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Russia’s business climate remains high-risk even for entrepreneurs with modest ambition and restrained appetites. There is a 50-percent chance that any entrepreneur doing business in Russia will sooner or later end up behind bars, a panel of experts concluded at an April 5 conference examining the country's socio-economic development over the past ten years. Up to 16 percent of the country’s entrepreneurs have been prosecuted in the past decade and no less than two-thirds of companies that ran afoul of the law have been closed, the experts concluded.
At the very core of all business issues in Russia is a lack of trust, said the experts, who were speaking at the International Academic Conference on Economic and Social Development organized by Moscow's respected Higher School of Economics. “There is a perception in government that business people are dishonest," said Yevgeny Yasin, former Russian Minister for the Economy and Higher School of Economics professor. "Sadly, this appears to be the prevailing mindset."
That mindset also appears to have been enshrined in the country’s legal code. Since 1996, the laws governing economic and financial crimes in Russia have been toughened with the addition of 12 new provisions, Vedomosti reported, each of which carry punishments of 5-10 years in prison. By contrast, in recent years the government has adopted only two laws to ease Russia’s business climate: one that banned the pre-trial detention of people suspected of economic crimes and another requiring that a tax audit be conducted before tax evasion charges can be filed, said Viktor Burobin, head of Justina law firm.
Russia’s culture of the presumption of guilt is also reflected in the outcome of court cases involving businesses. The acquittal rate for economic crimes in Russia is just 0.3 percent, compared to up to four percent in former Soviet economies like Georgia, Poland and Ukraine, said Vadim Volkov, the scientific director of the Institute of Law Enforcement. The results are an illustration of Russia’s high incarceration rate of 600 prisoners to 100,000 inhabitants, as opposed to 300 in Ukraine and 200 in Bulgaria, said Volkov.
Years of legal pressure on entrepreneurs may have reduced the level of business activity in the country by about half, Yasin said. In boom years, low levels of business activity were compensated for by high oil revenues. Without rising global oil prices and changes in legal policy toward businesses, the Russian economy may only grow by 1.2 percent annually, he said.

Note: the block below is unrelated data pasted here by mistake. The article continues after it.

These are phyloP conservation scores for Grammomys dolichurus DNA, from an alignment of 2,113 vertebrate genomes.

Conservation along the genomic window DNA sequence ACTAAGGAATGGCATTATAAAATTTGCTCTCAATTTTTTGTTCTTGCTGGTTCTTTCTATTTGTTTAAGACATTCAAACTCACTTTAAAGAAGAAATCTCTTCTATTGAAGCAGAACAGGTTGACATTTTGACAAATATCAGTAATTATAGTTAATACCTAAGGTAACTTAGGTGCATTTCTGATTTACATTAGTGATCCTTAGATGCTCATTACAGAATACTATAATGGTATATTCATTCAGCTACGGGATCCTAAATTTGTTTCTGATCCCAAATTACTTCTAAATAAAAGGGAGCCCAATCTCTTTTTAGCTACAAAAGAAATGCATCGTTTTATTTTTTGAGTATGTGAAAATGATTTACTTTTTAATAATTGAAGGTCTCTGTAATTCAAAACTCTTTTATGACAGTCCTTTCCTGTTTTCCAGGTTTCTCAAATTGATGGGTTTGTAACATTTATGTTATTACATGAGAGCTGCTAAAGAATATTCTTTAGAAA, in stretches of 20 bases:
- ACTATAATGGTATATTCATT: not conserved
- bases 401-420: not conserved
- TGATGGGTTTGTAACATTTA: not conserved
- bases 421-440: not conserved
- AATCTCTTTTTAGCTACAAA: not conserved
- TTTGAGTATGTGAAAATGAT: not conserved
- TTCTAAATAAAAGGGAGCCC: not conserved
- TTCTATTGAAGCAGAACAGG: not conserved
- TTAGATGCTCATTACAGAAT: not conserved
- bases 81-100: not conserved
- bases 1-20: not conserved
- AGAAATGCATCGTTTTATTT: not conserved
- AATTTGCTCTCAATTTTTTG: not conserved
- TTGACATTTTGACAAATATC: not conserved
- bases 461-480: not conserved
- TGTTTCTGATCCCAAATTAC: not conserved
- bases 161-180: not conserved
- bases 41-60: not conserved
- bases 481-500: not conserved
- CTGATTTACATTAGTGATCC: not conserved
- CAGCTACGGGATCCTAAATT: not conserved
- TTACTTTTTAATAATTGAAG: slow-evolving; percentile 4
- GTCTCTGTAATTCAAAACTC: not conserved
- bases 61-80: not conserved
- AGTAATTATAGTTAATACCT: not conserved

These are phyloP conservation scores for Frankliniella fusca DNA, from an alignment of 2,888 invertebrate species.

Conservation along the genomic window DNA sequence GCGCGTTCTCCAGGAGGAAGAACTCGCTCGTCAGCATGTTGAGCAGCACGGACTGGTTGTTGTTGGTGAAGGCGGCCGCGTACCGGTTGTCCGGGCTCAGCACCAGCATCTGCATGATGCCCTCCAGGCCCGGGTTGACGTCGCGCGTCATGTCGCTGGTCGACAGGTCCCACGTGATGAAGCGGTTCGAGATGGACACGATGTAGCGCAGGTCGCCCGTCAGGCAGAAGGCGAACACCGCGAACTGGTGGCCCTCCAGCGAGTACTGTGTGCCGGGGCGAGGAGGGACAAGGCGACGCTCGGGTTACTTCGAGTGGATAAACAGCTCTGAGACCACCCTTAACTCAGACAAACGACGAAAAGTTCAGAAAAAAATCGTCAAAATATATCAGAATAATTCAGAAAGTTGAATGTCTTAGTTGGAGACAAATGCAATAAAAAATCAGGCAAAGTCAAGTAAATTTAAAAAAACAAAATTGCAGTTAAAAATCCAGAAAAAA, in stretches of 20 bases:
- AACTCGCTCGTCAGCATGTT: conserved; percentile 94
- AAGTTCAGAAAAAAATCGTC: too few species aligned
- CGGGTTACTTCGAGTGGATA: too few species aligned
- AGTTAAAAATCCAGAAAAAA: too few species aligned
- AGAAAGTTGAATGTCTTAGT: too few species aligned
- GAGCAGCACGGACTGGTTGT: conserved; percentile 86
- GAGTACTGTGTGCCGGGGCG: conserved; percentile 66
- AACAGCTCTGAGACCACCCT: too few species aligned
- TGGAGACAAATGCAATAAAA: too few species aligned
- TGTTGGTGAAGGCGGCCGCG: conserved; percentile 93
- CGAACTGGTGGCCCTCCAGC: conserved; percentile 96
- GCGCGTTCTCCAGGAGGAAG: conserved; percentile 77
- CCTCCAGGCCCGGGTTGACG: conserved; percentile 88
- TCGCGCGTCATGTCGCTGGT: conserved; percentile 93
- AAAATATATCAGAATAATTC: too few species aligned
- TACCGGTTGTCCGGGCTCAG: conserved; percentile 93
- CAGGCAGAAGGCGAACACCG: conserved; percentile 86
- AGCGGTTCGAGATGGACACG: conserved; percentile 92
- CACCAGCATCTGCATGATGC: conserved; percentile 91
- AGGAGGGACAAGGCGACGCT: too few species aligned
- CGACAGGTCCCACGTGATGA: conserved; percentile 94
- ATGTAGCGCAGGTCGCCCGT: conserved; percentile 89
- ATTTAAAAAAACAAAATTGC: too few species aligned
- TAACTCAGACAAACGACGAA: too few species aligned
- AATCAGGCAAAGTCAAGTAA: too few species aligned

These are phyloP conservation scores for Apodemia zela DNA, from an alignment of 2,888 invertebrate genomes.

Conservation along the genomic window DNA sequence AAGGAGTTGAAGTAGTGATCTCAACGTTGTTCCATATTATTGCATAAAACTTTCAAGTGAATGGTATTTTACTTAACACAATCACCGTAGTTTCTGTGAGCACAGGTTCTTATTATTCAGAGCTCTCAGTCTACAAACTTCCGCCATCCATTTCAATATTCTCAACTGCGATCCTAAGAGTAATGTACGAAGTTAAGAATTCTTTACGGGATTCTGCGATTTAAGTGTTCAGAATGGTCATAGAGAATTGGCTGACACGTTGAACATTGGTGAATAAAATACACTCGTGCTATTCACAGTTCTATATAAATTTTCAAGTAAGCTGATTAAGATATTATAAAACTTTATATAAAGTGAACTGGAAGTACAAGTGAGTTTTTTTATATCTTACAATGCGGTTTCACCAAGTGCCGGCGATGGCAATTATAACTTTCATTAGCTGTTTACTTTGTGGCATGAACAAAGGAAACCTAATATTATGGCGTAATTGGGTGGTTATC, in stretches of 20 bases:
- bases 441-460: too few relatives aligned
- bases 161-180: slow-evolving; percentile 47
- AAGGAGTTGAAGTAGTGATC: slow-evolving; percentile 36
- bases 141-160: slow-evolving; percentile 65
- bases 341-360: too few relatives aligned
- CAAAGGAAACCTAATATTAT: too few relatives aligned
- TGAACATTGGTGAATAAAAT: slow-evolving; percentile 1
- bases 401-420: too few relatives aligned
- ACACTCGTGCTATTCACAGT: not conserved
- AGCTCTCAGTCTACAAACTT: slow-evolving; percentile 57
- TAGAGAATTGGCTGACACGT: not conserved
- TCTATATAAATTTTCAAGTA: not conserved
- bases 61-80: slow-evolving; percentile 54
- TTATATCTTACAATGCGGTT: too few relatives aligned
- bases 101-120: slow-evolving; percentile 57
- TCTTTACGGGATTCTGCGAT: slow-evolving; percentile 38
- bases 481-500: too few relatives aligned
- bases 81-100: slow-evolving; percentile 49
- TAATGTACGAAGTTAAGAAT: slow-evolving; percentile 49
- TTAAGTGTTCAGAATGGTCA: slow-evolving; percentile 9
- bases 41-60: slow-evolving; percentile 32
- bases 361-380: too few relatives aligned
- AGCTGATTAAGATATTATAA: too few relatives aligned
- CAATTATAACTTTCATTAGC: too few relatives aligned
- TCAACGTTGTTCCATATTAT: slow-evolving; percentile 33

About two million Russians have lost their jobs over the past several years as a result of systematic persecution of businessmen by state officials and law enforcement agencies relying on draconian laws, said Leonid Grigoriyev, a professor at the Higher School of Economics. Firmly established businesses were more regularly subjected to prosecutions, according to a research by the Center for Legal and Economic Research, cited by Vedomosti on Friday. About 47 percent of prosecuted entrepreneurs had been in business for over ten years while 32 percent have been entrepreneurs for more than 20 years, said the report.
Such persistent intimidation and official displays of heavy-handedness may also have been scaring off budding entrepreneurs. Only 3.6 percent of Russians said they are planning to open new businesses within the next three years, compared to 24.7 percent average for other emerging nations, according to a report released late February by the Global Entrepreneurship Monitor (GEM).
“The reasons for the low level of entrepreneurial activity in Russia could be found in attitudes towards entrepreneurs and entrepreneurship in society,” said Olga Verkhovskaya, an associate professor at the Department of Strategic & International Management, St. Petersburg University GSOM. "While about 60 percent of Russians see entrepreneurship as a desirable career choice, only eight percent consider it worthwhile."
Among those who consider it worthwhile to open businesses, there’s an overwhelming feeling of insecurity, which tempts business enterprises to indulge in corrupt practices, said the experts. Bribery and corruption not only reduce the possibility of reinvestment, but also force manufacturers to raise the prices of goods and services. Corruption together with bureaucracy led to a 15-percent increase in food prices and up to a 30-percent price hike in the real estate sector, according to experts from the government-sponsored Strategy 2020, aimed at guiding the country into a politically stable and economically prosperous future.
The vague wording of economic laws gives room for arbitrary and corrupt practices and is clearly tailored for ease of enforcement, not to protect the rights of the accused, said presidential aide Arkady Dvorkovich. The situation is made worse by the fact that the public trusts neither the government nor businesses, he said, adding that lack of trust complicates the situation for both the government and businesses. "That's why we can't make decisions that could have improved the investment climate," Dvorkovich said.
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